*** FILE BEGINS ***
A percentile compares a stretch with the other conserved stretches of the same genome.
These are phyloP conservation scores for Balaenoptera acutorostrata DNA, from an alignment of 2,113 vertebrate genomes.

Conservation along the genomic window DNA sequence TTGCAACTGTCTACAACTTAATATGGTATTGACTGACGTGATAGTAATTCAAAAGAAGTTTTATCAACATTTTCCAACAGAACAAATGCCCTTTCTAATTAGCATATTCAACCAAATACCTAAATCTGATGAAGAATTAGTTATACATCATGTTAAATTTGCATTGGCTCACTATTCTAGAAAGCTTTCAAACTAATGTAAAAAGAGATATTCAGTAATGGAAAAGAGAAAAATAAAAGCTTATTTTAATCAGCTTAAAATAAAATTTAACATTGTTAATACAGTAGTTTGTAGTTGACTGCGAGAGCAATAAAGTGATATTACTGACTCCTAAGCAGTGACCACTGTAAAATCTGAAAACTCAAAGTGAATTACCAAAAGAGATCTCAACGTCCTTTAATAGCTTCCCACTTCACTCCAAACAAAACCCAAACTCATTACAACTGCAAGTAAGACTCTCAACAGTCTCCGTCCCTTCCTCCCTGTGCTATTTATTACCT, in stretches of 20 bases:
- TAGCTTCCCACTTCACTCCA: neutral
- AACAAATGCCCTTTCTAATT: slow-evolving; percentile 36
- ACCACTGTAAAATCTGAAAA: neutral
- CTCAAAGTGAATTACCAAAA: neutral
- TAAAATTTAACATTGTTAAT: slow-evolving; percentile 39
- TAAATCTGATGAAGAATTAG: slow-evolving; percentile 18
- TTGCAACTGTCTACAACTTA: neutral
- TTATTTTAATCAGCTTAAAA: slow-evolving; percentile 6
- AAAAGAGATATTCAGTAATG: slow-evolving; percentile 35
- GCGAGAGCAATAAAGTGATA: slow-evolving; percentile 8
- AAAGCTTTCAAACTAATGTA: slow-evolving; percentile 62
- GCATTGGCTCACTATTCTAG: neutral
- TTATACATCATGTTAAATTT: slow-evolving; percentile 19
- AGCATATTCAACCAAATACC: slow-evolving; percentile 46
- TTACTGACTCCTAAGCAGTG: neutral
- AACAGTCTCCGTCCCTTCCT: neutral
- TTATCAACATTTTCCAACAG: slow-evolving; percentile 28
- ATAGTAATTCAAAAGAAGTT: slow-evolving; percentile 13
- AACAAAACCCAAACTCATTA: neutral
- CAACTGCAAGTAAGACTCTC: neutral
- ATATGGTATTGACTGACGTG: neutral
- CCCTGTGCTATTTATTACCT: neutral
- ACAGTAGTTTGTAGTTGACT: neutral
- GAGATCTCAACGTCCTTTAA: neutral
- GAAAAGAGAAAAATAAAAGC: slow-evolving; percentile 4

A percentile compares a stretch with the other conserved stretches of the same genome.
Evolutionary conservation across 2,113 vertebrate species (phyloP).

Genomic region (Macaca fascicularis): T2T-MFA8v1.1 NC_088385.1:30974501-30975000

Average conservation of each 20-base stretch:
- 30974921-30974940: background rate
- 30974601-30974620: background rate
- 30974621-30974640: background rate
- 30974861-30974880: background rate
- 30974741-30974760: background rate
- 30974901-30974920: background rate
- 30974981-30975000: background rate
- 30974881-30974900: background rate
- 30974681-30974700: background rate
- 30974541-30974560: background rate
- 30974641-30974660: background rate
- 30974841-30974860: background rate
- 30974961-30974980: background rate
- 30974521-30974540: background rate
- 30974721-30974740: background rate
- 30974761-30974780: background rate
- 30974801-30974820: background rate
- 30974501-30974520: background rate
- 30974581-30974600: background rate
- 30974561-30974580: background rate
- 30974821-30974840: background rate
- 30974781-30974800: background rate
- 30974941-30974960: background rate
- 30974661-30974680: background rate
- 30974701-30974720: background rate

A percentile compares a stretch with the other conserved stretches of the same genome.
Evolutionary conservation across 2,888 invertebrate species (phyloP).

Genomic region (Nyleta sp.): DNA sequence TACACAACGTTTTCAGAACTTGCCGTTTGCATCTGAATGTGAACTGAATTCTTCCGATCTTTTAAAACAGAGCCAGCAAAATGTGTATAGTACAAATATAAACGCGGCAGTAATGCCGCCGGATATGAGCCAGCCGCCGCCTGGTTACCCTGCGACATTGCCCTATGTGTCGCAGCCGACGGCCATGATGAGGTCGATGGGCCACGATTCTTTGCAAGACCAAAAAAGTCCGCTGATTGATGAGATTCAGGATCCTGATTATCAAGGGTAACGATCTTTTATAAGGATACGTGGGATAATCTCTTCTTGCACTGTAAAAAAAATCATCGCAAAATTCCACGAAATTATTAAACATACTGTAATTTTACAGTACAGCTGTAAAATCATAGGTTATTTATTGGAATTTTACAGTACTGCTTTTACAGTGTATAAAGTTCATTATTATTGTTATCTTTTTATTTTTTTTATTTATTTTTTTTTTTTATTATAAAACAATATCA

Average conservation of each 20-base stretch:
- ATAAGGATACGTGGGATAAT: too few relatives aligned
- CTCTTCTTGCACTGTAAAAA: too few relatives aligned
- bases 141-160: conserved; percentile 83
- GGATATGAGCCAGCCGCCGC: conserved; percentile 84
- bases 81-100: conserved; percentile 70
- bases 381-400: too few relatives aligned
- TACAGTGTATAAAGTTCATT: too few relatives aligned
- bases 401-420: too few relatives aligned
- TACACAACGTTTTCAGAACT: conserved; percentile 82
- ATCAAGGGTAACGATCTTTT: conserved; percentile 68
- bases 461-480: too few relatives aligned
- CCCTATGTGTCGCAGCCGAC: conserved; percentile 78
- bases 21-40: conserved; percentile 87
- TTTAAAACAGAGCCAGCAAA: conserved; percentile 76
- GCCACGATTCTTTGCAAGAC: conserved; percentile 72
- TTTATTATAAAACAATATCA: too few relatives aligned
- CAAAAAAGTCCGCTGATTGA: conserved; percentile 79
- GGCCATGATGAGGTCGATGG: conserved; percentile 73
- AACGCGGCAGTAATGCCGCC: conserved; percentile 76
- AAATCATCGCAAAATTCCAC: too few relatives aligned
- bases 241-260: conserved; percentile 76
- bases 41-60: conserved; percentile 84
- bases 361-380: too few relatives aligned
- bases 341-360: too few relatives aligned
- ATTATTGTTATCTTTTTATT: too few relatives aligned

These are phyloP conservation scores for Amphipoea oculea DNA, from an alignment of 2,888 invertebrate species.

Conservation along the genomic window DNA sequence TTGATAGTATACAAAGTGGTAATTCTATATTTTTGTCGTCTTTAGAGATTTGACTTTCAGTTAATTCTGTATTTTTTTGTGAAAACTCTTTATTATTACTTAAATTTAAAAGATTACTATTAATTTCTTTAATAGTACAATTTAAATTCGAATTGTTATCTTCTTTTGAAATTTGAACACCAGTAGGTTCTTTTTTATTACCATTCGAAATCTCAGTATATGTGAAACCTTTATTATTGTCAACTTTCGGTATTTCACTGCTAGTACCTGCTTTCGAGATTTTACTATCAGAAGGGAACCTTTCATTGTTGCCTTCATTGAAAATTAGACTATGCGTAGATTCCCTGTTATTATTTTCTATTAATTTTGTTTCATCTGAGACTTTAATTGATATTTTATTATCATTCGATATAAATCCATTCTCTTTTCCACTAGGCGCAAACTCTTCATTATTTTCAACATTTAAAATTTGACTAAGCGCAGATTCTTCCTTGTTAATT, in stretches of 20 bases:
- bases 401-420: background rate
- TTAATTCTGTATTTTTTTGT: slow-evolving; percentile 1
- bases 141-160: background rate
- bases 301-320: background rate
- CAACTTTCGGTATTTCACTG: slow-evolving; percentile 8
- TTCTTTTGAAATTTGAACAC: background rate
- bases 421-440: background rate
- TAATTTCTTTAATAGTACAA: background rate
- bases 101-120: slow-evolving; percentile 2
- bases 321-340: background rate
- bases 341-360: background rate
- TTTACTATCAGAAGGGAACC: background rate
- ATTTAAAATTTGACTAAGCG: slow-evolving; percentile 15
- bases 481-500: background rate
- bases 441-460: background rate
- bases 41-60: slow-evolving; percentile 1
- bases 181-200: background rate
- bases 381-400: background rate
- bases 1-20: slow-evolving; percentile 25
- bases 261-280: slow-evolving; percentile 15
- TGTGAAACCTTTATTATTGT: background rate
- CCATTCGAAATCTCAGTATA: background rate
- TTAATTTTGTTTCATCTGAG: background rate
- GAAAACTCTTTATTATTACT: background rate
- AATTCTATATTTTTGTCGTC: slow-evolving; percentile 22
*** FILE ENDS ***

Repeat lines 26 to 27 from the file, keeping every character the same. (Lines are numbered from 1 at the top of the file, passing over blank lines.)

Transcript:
- ACAGTAGTTTGTAGTTGACT: neutral
- GAGATCTCAACGTCCTTTAA: neutral